Sydney-based artist Janet Tavener is known for her eerie and elegant photographs of melting ice sculptures. So a trip to Iceland seemed inevitable.
Volcanoes, craters, black sand beaches, glaciers, strange basalt structures and lava fields, Iceland is like nowhere else on earth. When Hollywood wants to film a scene from another planet this is where they go.
In fact, as I travelled to different regions in Iceland it was like moving through continuous film sets. Trapped was filmed in the north, and we just happened to be caught in a massive snow storm. Walter Mitty snow-boarded down the rounding mountain in the east. Game of Thrones and Interstellar were shot on the glacier in the south east. And the novel Burial Rites (soon to be a film) by the Australian author Hannah Kent is set in the west. And let’s not forget Journey to the Centre of the Earth, Noah, Star Wars and Batman. I’m clearly not the first to have a passionate interest in the visual thrills of the Icelandic landscape.
For over a decade now, ice has been a recurring motif in my work as I’ve engaged with aspects of climate change. Visiting Iceland was a long-held dream, on my ‘bucket-list’ so to speak, so I set about finding an artist-in-residency program that would enable me to stay and work for an extended period.
There are numerous artist-in-residency programs in Iceland and after a considerable amount of research I decided to apply for the SÍM program at Korpulfsstadir, an area 10kms north east of Reykjavik, run by The Association of Icelandic Visual Artists. The building housing the residency was originally a dairy farm, built in the 1930s. It has since been converted into art studios for locals, an international artist apartment with studios and a golf club. The apartment houses three artists at a time. My application was for a period of three months, March to May, which gave me access to the ice caves. During March, I could still enter the ice caves under the glacier (they melt in summer) but avoid the harshest winter months.
The aim of my project was to photograph melting ice structures and use them as a symbol of global warming. And there is no greater symbol than melting glaciers. Iceland’s glaciers make up 11% of its surface. Glaciers retreat and expand in a natural cycle but they are currently retreating at a rate never before seen. There are newly formed glacier lagoons. I was struck by the lack of trees, deforestation and natural disasters have left treeless plains throughout the country. (Icelanders have a saying, “If you get lost in the forest, just stand up.”) But now trees are growing at an unprecedented rate. And it’s getting so warm in Iceland that they are starting to grow corn!
My interest was in the ice caves that form under the glacier. During the summer months, when the glacier is melting, running water etches its way through ice that is over a thousand years old, trying to find an exit point near the mouth of the glacier. During the winter the ice freezes over, the ice cave is formed and the cycle repeats itself. Well it did before global warming.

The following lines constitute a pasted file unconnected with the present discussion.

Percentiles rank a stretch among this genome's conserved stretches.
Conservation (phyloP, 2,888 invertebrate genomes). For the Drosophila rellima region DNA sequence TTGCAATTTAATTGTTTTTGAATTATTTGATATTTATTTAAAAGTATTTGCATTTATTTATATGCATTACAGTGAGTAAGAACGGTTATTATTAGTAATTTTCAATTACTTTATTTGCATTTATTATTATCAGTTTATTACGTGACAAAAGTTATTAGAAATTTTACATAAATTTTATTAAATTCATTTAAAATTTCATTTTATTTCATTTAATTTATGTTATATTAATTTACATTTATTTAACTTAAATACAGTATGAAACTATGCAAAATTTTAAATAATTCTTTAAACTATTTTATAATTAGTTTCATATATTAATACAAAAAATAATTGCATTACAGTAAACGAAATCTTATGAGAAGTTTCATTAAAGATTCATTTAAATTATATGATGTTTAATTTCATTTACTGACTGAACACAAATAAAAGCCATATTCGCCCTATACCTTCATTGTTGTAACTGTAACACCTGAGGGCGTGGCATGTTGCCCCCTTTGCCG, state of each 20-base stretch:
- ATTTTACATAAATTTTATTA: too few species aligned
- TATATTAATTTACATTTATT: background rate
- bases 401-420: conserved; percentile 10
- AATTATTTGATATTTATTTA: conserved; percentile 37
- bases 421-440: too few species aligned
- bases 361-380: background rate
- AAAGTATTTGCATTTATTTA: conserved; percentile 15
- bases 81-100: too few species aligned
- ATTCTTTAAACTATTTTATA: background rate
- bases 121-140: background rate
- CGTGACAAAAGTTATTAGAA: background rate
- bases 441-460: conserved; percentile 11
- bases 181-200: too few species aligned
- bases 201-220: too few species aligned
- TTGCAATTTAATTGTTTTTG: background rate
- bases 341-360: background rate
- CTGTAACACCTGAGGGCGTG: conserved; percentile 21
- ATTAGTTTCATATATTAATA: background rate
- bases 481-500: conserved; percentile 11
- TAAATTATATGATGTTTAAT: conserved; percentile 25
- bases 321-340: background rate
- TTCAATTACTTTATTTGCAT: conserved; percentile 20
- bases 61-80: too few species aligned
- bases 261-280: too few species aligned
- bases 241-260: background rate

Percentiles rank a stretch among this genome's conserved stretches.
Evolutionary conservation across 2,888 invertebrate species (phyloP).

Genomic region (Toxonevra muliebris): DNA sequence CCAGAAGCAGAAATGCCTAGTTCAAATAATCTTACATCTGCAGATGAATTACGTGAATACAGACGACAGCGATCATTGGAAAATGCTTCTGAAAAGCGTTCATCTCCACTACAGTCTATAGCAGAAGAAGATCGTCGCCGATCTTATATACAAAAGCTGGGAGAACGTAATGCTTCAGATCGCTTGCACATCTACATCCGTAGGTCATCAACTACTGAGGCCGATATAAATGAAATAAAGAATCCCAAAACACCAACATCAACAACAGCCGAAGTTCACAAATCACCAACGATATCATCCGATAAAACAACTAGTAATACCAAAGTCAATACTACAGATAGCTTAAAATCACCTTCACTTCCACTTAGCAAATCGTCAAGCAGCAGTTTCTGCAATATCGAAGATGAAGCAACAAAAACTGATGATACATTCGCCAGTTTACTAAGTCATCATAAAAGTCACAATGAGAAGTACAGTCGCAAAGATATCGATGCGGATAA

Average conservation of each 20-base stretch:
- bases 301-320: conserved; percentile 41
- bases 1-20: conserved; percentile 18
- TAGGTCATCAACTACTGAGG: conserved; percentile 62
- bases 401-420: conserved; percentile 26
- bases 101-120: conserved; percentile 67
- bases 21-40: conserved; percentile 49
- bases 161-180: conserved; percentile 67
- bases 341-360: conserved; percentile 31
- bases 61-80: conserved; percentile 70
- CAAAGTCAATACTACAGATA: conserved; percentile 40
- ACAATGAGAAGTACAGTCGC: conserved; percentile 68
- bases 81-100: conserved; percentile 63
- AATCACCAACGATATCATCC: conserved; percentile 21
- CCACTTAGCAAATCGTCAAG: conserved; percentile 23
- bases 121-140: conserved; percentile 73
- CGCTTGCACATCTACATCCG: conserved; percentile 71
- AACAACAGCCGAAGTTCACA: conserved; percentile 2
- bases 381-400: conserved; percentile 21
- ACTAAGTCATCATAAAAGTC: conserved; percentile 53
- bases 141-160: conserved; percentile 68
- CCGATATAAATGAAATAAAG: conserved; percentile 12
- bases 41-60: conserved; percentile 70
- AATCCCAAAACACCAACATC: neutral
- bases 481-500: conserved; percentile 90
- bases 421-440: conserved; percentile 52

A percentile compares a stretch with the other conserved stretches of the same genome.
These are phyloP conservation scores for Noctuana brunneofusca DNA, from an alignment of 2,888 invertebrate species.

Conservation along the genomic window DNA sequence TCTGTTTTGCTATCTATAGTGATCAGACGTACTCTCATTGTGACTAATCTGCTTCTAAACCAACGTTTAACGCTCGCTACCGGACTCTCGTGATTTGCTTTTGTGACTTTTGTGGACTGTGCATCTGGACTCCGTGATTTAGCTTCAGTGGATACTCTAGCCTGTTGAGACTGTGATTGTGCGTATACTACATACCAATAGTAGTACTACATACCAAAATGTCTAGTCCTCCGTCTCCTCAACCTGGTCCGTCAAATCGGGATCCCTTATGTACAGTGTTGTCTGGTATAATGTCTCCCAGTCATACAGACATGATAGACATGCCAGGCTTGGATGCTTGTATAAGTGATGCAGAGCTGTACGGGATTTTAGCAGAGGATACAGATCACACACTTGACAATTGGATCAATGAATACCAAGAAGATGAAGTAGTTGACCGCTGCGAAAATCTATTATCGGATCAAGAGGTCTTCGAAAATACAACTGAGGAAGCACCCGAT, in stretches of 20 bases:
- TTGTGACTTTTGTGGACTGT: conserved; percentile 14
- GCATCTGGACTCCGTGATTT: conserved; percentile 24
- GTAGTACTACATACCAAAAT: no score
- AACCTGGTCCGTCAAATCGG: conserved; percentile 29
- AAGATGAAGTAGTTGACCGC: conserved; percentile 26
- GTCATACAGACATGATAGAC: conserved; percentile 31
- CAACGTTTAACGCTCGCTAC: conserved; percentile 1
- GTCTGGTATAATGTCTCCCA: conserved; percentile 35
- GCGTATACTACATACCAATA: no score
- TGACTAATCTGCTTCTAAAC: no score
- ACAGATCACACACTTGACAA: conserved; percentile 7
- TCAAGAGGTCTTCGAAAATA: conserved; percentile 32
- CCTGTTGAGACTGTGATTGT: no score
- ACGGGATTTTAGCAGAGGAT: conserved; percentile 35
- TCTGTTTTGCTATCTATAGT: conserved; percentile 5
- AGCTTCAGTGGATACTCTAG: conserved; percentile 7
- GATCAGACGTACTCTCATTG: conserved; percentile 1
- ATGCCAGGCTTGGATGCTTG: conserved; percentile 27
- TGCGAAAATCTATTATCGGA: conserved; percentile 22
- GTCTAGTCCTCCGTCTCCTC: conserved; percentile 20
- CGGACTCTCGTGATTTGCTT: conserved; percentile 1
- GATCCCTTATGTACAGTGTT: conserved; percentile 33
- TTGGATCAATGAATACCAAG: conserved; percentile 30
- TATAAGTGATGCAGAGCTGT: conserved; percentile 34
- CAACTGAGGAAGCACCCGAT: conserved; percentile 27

The caves, sculpted by the water are a bright vibrant light blue near the entrance and become a deeper aqua, almost green in colour as you move towards the back of the cave. The ice is so compressed that it is crystalline with veins of black, evidence of Iceland’s volcanic history.
I photographed in the Katla, Waterfall, Crystal, Black Diamond and The Falljökull glacier ice caves in Iceland, wearing my crampons, helmet and at times a safety harness. You access some of the ice caves by what could only be described as a monster truck. The tyres are worth $15,000 each and need replacing once a year. The most challenging task was to get into the truck. Trekking through knee high snow in a storm faded in comparison!
Tough and self-reliant people, Icelanders are friendly but you learn not to raise issues like whaling or eating puffins and foals. I was invited into the home of a local resident to taste a range of Icelandic goodies like fermented shark, blóðmör (blood pudding) and lifrarpylsa (liver sausage) which was washed down with whey. We talked for over an hour while my host cuddled a chicken and the northern lights danced above us. It was quite an evening, one I will never forget.
Iceland is a safe place with a low crime rate. You can leave car doors unlocked without fear of theft. The exceptions to this rule are the tourist areas. In the south east of Iceland there are tourists everywhere: doing handstands on icebergs, taking selfies and getting dangerously close to rock cliffs and hazardous beaches. It is not uncommon to lose one or two tourists a year to the unpredictable shoreline in Vik (last year they lost three).
In short, Iceland is amazing. It is the most exciting and diverse place that I have ever visited. The Icelandic people have a saying “Þetta reddast”, roughly translated it means that “it will all work out okay.” When faced with difficulties Icelanders always maintain a belief that things will work out in the end, no matter how big the problem, a solution will always present itself. Let’s hope that they are right when it comes to global warming.